Category Archives: The Red Revolution – NFFC Programmes 2012/13

My Best Forest XI (Peterborough NFFC Programme Notes 2012/13)

When entering the autumn years of your existence, you can’t help but get a bit nostalgic. With that in mind, I’m presenting you with my best ever Forest XI. It spans the last twenty years or so and is based solely on ability.

Mark Crossley: Despite healthy competition from the quirky ‘post-modern’ goalkeeping styles of Marco Pascolo and Barry Roche, Crossley remains the safest pair of hands I’ve ever seen between the City Ground sticks. He saved an FA Cup Final penalty from Gary Lineker in 1991 and, for the pub quizlings amongst you, he remains the only goalkeeper to have saved a spot kick from penalty specialist and fast-food guzzling Soccer Saturday pundit, Matt Le Tissier.


Des Lyttle: This was the position I deliberated longest over. Des Lyttle is probably not everyone’s choice but I have fond memories of the 5ft 9in full-back bombing up and down the right hand side of the pitch during our 1993/94 promotion season and, of course, our unforgettable top three Premiership finish the following season.


Stuart Pearce: There won’t be any complaints about this one! Whilst I was growing up, Stuart Pearce was the reason I loved Nottingham Forest; in fact, he was the reason I loved football. Not only was ‘Psycho’ intensely passionate, he was also a tremendously talented left-back who took a devastating free-kick! I still keep a cardboard cut-out of him in my living room – I sleep more soundly in the knowledge that if any right wingers from the 90s have turned to a life of crime, they won’t dare come near my house.

Colin Cooper:  With the organisation skills of a young Josef Stalin and the reliability of a George Foreman grill, Colin Cooper was an integral part of two promotion campaigns and a magical UEFA Cup run. Though there was genuine competition from Wes Morgan and Michael Dawson, Cooper is one of the best central defenders I ever had the privilege to see play and, as such, he was always a shoe-in.



Des Walker: He featured in all seven of England’s games during Italia 90 and played over 264 times for Forest under Brian Clough, but my favourite memories of Des Walker came from the 2002/03 season, when he returned to help us reach the Championship playoffs at the age of 37. Des was one of those defenders who were an absolute joy to watch – he was incredibly fast, read the game with nonchalant ease and tackled with expert timing and ninja-like stealth. You’ll never beat Des Walker!


Roy Keane: Roy Keane was a true box-to-box complete midfielder, scoring 22 goals and winning accolades galore during his time at the City Ground. For those too young to remember how ferocious and frightening Roy Keane was as a player, you can get a glimpse of his formidability when watching his reaction to the inane questions of Adrian Chiles during ITV’s football coverage. The glare Keane gave when asked “when does heavy rain become a downpour?” during the rained-off England-Poland coverage was absolute vintage! Check the YouTube footage if you don’t believe me.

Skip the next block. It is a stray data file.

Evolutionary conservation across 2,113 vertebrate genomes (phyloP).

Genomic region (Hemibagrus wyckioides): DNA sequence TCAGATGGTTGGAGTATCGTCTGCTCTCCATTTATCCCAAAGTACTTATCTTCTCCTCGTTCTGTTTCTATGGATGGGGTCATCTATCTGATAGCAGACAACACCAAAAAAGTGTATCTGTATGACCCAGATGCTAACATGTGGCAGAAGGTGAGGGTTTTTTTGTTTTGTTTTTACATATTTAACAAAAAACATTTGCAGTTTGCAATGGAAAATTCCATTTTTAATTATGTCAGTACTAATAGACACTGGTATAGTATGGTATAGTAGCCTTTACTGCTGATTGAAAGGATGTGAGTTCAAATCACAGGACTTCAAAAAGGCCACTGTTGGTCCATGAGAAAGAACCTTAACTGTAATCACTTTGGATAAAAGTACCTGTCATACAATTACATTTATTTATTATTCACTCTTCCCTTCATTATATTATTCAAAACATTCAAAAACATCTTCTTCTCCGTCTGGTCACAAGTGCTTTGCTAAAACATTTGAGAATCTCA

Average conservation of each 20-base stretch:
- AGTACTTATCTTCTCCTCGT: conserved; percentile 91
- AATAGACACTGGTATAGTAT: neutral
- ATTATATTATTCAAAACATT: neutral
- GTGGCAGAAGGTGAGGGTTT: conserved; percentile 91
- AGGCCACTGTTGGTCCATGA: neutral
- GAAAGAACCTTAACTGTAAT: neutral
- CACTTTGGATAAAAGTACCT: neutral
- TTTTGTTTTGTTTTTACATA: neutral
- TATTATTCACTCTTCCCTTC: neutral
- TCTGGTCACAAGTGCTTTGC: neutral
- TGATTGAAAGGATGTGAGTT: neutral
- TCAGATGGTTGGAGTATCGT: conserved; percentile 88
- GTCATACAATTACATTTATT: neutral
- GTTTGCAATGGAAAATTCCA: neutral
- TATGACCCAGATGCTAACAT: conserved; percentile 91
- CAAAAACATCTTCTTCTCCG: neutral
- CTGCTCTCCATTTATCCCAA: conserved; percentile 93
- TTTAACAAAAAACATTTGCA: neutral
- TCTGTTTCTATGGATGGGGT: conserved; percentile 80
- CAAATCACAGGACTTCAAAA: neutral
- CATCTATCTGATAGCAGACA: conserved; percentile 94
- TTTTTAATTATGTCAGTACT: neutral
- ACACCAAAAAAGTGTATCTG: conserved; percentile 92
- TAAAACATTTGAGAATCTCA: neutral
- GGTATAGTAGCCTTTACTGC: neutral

Lars Bohinen: His performances nosedived after leaving Forest, ending his career in England playing for some part-time outfit near Long Eaton. However, whilst at the City Ground he was nothing short of sensational. The likes of Adlene Guedioura and Radi Majewski may one day take his crown but, for the moment, he is my team’s playmaker, creative spark and scorer of spectacular goals.

Andy Reid: With his wand-like left foot, his ravenous appetite for the ball and his ability to win a game all by himself, Andy Reid was far too good to leave out of my all-time Forest XI. You only need to see what happened after his departure last week against Oldham to realise just how influential he is. The only choice for the left-wing position!


Steve Stone: He had no hair but we simply didn’t care … Stevie Stevie Stone! The tenacious and tigerish winger was a fan’s favourite and yet another shoe-in for my best ever Forest XI. Without doubt, the best winger I’ve ever seen play. Whilst playing for Forest, Stone scored twice for his country and played the part of Nobby Stiles in the video for ‘Three Lions’ (England’s official Euro 96 song). Those were the days!


Pierre Van Hooijdonk: Probably the most controversial of my choices, Van Hooijdonk angered Forest fans when he went AWOL in the summer of 1998. But I’m not basing my selections on personality – if I were I’d have Bruce Forsyth and Karl Marx up front. Van Hooijdonk was a world-class striker who held the ball and linked up play in a way that I haven’t seen at the City Ground since. He could also score from anywhere!


Stan Collymore: When I imagine Van Hooijdonk and Collymore playing together, it sends a shiver down my spine. Stan Collymore had absolutely everything that a striker could wish for. He was quick, skillful, strong and dynamic. He could score with any part of his body and from anywhere on the pitch. While he was at Forest, he was every defender’s worst nightmare. Although he never quite hit those dizzy heights after leaving us, ‘Stan the Man’ was simply devastating for the Reds!

That’s my team! Feel free to send me yours via Twitter: @Dave_Abbiss